HCOMP 2014 (Notable Paper)
Some recent strides have been made in developing algorithmic approaches to personalization by trying to identify patterns that have seen before early in the sequence. For example, search engine are able to successfully personalize your search results by recognizing queries that you have issued before and helping you get back to the same results you found last time. The patterns identified do not necessarily need to be within your own data. Netflix and Amazon provide pretty good movie and product recommendations by identifying people with similar tastes to yours and recommending what those people have watched or bought to you.
However, the ability to identify and support unusual patterns requires access to a significant amount of data. For a search engine to provide personalized support for navigational queries, need have to have issued that query before. And for Netflix to recommend a movie to you, it must have data from other people with your particular idiosyncratic tastes who have already rated many the same movies that you have, as well as some that you have not seen. If Netflix wanted to recommend a home movie for you to watch from the collection of videos taken years ago by your father, it would find the task impossible because nobody's actually watched those movies since they were taken.
Fortunately, even though computers can't figure out what other people like, people are pretty good at it. Your sister, for example, could probably pick out a pretty reasonable subset of your dad's home movies for you to watch if she wanted to. For this reason, we often turn to our online social networks to ask for personal recommendations.
The people we turn to do not necessarily need to know us to be able to figure out what we like. If we are willing to pay for people's insights, crowdsourcing can provide an effective on-demand tool for personalization. We have explored two approaches to building personalized human computation systems.
Taste-Matching: In an approach similar to collaborative filtering, taste-matching identifies workers with similar taste to the requester, and then uses their taste to infer the requester’s taste.
Taste-Grokking: In an approach similar to what we currently do with friends, taste-grokking asks workers to explicitly predict what the requester will like after seeing examples of other things that the requester likes.
To receive a personalized rating for the kissing grandparents salt shaker shown above, the requester first needs to provide some ratings for other salt shakers. Using taste-matching, the system then collects ratings for the same salt shakers from crowd workers and matches the requester’s ratings with Worker I to predict the requester is very likely to enjoy the unrated salt shaker. Using taste-grokking, Worker III is shown the requester’s earlier ratings and offers an educated guess that the requester will like the last salt shaker.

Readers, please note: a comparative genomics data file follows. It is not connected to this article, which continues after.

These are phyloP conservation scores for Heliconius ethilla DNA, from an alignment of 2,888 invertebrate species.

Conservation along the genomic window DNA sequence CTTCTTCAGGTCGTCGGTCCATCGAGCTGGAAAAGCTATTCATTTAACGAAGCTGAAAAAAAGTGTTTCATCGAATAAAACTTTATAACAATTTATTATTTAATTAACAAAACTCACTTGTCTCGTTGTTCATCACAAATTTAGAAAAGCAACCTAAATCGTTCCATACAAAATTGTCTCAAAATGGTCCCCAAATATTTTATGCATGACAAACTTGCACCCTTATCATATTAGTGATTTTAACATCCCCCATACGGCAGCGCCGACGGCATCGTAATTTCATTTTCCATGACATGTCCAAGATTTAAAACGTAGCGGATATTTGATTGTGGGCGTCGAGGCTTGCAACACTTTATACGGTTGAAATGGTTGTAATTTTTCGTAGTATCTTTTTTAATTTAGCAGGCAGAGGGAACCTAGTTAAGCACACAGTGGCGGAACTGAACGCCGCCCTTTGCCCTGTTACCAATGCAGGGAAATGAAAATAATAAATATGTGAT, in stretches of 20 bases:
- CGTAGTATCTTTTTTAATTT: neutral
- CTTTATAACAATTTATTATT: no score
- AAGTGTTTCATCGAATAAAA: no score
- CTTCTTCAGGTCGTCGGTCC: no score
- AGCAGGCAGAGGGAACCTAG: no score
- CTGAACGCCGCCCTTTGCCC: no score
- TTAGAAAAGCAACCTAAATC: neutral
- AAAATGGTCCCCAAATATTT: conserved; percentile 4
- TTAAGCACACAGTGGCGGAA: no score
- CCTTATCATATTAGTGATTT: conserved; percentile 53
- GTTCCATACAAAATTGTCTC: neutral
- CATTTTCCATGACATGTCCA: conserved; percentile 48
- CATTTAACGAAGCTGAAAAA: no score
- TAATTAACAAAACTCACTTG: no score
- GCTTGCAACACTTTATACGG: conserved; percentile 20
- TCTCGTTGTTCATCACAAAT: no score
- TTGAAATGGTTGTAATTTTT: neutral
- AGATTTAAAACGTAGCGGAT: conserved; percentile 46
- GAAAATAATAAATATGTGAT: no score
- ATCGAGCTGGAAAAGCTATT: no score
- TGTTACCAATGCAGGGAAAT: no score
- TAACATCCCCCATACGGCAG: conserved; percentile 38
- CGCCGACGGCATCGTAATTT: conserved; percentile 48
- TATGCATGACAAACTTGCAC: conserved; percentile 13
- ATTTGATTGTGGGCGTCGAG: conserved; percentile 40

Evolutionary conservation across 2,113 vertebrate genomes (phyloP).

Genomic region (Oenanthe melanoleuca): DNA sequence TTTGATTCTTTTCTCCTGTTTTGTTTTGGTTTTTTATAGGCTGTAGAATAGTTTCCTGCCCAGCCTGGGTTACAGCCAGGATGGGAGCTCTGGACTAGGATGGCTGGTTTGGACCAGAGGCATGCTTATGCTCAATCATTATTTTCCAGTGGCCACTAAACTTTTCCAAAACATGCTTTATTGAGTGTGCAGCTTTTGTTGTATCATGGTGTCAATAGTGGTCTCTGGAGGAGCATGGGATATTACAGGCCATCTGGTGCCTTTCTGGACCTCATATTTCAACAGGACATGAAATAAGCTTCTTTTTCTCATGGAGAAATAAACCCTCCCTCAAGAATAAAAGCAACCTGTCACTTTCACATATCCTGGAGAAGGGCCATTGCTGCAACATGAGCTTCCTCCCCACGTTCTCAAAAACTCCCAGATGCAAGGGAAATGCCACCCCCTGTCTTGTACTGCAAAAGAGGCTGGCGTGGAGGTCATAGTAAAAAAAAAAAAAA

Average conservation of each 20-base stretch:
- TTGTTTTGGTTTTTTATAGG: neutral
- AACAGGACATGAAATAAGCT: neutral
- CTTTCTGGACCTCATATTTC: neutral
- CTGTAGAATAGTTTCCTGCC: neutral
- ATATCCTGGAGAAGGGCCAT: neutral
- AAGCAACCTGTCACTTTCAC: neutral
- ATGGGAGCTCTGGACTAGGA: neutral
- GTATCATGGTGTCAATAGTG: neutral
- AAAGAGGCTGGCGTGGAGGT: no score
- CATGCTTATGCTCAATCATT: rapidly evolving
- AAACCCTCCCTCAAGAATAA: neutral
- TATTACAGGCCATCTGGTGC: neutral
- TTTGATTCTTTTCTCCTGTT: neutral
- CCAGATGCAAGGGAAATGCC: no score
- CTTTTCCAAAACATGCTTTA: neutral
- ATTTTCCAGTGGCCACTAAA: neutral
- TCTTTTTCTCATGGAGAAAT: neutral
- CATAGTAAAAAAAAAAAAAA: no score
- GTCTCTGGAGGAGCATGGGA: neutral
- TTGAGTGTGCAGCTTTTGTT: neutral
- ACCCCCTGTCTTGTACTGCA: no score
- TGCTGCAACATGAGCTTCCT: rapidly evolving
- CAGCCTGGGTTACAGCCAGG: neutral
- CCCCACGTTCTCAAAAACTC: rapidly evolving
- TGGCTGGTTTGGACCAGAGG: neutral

Both taste-matching and taste-grokking can be used to personalize tasks that we don't yet know how to personalize algorithmically. The best approach to use depends on the particular task, as each approach has different benefits and drawbacks. Some differences include:
- The number of workers required. To find a good match using taste-matching, opinions must first be solicited from a number of workers. In contrast, taste-grokking can be done by just one or two crowd workers.
- The ability to reuse data. While taste-matching requires more workers, the data collected using that approach can also be re-used to make future recommendations to other people. Workers in a taste-grokking system provide recommendations specific to individual requesters, while taste-matching workers do not. Taste-matching is a good way to bootstrap systems that are likely to eventually have enough data to support automated approaches.
- The quality of the data collected. Taste-grokking has a ground truth: successful taste-grokkers will be able to successfully guess what the requester likes. This makes it easy to identify incompetent workers. On the other hand, taste-matching asks for the worker's personal opinions. Because there are no "right" answers when it comes to opinions, workers may be tempted to provide quick-and-easy unthoughtful responses.
- The scrutability of the task. In the salt shaker example above, it is easy to use the data to separate people who prefer classic shakers from those who prefer kissing figurine shakers. But people's preferences aren't always so obvious. Taste-grokking salt shaker preferences is much harder when the requester instead says they really liked the first two salt shakers. We have observed that when there are a number of latent, unseen factors that are hard to capture in just a few examples, taste-matching outperforms taste-grokking.
- Worker enjoyment. Workers report having more fun performing taste-grokking tasks. It can feel like a fun game to guess what other people are thinking, particularly when you get to learn whether you were right or wrong.
See also: Hal Hodson, The Crowd Can Guess What You Want to Watch or Buy. The New Scientist, 2989, 2 October 2014.